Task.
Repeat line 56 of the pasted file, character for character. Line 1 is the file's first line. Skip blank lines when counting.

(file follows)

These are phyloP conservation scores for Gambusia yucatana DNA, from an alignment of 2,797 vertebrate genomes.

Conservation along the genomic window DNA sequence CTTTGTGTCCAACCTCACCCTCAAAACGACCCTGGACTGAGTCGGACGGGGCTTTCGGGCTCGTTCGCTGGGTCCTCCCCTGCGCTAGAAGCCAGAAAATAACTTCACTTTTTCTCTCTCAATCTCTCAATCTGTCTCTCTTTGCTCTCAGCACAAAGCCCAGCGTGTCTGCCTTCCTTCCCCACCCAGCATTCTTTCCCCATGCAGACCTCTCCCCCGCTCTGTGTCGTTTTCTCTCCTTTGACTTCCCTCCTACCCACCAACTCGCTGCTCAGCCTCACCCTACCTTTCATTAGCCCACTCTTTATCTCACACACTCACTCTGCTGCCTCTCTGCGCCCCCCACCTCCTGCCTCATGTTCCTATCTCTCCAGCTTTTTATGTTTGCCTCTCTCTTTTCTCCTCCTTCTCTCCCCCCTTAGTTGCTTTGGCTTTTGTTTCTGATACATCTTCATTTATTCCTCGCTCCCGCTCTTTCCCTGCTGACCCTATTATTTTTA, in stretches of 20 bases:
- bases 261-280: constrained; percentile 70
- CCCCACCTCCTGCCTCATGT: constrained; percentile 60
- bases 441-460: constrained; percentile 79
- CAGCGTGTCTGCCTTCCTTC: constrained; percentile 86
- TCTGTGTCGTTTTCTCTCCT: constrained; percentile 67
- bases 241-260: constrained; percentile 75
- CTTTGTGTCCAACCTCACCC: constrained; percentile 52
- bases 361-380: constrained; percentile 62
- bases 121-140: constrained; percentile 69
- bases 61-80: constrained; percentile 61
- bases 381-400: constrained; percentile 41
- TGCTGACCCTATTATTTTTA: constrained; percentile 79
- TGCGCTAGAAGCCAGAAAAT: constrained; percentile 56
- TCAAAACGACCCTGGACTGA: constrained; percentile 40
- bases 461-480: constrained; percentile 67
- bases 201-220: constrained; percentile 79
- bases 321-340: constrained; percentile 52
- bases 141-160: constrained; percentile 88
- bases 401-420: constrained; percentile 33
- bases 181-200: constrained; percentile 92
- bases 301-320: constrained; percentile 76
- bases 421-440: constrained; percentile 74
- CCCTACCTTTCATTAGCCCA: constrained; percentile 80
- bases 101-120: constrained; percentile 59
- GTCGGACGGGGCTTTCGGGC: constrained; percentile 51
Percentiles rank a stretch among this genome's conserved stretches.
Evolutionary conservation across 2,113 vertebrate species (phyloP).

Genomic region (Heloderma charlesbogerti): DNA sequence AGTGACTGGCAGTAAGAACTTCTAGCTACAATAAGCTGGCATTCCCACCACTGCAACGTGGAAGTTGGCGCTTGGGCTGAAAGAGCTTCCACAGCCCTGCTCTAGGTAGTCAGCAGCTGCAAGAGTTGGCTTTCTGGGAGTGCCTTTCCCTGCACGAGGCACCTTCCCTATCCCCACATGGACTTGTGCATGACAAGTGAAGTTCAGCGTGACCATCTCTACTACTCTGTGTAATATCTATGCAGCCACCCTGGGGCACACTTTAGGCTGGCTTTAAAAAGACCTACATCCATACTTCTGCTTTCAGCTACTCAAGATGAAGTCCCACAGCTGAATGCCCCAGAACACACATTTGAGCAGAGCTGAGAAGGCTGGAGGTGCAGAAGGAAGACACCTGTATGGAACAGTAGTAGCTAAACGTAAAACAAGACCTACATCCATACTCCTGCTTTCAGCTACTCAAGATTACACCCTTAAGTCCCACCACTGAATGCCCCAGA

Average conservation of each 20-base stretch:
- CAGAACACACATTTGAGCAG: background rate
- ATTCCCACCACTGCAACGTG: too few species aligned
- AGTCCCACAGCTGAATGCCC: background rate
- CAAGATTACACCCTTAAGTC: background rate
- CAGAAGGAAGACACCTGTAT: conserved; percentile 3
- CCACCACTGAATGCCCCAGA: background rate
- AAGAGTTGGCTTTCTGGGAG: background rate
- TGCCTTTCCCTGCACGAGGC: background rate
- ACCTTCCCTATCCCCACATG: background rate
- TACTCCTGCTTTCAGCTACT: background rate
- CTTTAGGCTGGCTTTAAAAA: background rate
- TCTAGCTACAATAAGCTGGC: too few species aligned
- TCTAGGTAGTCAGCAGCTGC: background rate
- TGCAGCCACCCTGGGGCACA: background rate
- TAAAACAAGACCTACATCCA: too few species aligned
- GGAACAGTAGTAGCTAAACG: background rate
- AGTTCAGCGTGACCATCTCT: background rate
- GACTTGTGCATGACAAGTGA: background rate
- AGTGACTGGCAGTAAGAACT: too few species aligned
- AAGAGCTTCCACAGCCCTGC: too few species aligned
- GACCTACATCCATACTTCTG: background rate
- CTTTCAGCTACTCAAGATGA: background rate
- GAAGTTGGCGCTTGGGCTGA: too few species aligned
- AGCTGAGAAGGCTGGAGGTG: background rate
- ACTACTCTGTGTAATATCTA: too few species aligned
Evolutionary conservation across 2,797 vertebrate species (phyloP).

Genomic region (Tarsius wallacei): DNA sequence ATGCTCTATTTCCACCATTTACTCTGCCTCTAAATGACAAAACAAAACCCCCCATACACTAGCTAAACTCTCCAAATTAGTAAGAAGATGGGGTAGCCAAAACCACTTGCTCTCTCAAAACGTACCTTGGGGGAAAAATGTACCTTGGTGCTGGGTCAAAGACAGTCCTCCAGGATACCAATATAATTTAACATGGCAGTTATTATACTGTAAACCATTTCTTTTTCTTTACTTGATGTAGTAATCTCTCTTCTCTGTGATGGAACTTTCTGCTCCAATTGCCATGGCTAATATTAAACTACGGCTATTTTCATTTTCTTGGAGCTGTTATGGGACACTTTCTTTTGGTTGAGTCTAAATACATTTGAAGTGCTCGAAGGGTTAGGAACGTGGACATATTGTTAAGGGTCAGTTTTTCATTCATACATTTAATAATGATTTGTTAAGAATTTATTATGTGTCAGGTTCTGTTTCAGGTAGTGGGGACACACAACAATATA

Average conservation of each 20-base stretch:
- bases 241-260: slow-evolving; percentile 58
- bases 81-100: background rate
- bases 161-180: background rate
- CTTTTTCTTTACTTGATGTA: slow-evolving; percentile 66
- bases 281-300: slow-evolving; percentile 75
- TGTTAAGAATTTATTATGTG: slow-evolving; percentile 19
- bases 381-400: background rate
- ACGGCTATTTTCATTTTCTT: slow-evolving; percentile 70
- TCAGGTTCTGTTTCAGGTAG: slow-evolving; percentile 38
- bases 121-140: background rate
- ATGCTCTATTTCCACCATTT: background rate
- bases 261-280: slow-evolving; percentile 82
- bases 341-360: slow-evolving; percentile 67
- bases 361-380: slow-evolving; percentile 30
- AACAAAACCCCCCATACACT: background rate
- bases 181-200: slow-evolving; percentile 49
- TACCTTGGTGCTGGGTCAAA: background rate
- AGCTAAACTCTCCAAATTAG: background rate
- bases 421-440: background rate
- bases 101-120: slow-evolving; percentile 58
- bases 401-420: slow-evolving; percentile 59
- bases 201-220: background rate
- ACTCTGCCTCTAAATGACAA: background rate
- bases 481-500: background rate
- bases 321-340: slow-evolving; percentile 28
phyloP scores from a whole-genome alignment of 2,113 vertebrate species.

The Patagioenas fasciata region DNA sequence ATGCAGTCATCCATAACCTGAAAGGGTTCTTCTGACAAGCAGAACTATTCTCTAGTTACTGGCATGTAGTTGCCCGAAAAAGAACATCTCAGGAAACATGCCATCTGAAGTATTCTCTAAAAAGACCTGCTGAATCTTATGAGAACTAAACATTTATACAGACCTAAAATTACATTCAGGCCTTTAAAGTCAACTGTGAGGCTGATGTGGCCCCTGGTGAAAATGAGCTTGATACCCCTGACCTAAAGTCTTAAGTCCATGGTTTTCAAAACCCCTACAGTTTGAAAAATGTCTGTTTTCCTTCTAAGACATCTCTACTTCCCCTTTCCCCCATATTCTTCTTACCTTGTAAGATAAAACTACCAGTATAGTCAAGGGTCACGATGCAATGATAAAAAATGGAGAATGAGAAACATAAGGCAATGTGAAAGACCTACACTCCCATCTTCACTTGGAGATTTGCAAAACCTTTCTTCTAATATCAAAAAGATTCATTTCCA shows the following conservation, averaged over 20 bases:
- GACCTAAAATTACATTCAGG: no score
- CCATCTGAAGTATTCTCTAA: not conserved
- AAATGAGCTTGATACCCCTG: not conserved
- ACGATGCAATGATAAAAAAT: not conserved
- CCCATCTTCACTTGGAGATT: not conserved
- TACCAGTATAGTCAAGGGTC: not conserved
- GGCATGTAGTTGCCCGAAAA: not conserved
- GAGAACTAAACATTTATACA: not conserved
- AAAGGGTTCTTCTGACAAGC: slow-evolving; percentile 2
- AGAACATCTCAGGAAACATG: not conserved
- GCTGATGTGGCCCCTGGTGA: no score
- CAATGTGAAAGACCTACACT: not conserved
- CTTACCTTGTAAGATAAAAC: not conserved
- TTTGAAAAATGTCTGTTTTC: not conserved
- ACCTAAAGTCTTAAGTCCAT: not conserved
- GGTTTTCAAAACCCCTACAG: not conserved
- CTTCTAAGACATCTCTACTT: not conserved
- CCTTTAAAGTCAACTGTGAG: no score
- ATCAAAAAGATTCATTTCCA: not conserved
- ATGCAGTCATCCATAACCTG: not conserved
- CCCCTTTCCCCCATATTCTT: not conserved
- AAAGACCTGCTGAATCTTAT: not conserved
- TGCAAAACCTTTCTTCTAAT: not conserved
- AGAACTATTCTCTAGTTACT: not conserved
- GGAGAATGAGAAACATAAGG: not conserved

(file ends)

- ACTACTCTGTGTAATATCTA: too few species aligned